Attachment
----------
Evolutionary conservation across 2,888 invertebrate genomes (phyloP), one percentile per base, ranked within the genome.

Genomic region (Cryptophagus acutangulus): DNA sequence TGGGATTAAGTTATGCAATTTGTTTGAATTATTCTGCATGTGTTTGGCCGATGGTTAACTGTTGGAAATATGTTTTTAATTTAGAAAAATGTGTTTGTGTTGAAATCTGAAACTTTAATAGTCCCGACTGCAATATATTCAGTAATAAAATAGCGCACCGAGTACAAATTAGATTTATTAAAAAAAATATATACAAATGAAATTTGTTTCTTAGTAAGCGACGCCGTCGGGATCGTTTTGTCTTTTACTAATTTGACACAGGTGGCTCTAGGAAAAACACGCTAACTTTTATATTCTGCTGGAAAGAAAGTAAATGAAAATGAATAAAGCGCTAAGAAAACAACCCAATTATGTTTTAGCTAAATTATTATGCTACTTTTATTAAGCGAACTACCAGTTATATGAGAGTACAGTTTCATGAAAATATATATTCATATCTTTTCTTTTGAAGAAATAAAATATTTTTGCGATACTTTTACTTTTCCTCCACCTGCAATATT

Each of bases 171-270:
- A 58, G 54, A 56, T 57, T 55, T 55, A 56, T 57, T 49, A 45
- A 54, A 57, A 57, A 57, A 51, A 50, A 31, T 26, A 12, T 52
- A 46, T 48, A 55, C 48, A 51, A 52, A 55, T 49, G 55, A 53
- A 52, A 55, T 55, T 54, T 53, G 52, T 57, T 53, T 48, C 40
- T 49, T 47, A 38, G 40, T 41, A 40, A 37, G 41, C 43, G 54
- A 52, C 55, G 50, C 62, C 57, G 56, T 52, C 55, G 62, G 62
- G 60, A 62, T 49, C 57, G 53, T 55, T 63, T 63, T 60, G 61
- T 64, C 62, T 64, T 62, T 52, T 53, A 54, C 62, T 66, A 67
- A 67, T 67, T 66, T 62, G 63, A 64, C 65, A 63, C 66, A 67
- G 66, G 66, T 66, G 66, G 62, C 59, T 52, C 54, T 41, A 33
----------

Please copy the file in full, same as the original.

Evolutionary conservation across 2,888 invertebrate genomes (phyloP), one percentile per base, ranked within the genome.

Genomic region (Cryptophagus acutangulus): DNA sequence TGGGATTAAGTTATGCAATTTGTTTGAATTATTCTGCATGTGTTTGGCCGATGGTTAACTGTTGGAAATATGTTTTTAATTTAGAAAAATGTGTTTGTGTTGAAATCTGAAACTTTAATAGTCCCGACTGCAATATATTCAGTAATAAAATAGCGCACCGAGTACAAATTAGATTTATTAAAAAAAATATATACAAATGAAATTTGTTTCTTAGTAAGCGACGCCGTCGGGATCGTTTTGTCTTTTACTAATTTGACACAGGTGGCTCTAGGAAAAACACGCTAACTTTTATATTCTGCTGGAAAGAAAGTAAATGAAAATGAATAAAGCGCTAAGAAAACAACCCAATTATGTTTTAGCTAAATTATTATGCTACTTTTATTAAGCGAACTACCAGTTATATGAGAGTACAGTTTCATGAAAATATATATTCATATCTTTTCTTTTGAAGAAATAAAATATTTTTGCGATACTTTTACTTTTCCTCCACCTGCAATATT

Each of bases 171-270:
- A 58, G 54, A 56, T 57, T 55, T 55, A 56, T 57, T 49, A 45
- A 54, A 57, A 57, A 57, A 51, A 50, A 31, T 26, A 12, T 52
- A 46, T 48, A 55, C 48, A 51, A 52, A 55, T 49, G 55, A 53
- A 52, A 55, T 55, T 54, T 53, G 52, T 57, T 53, T 48, C 40
- T 49, T 47, A 38, G 40, T 41, A 40, A 37, G 41, C 43, G 54
- A 52, C 55, G 50, C 62, C 57, G 56, T 52, C 55, G 62, G 62
- G 60, A 62, T 49, C 57, G 53, T 55, T 63, T 63, T 60, G 61
- T 64, C 62, T 64, T 62, T 52, T 53, A 54, C 62, T 66, A 67
- A 67, T 67, T 66, T 62, G 63, A 64, C 65, A 63, C 66, A 67
- G 66, G 66, T 66, G 66, G 62, C 59, T 52, C 54, T 41, A 33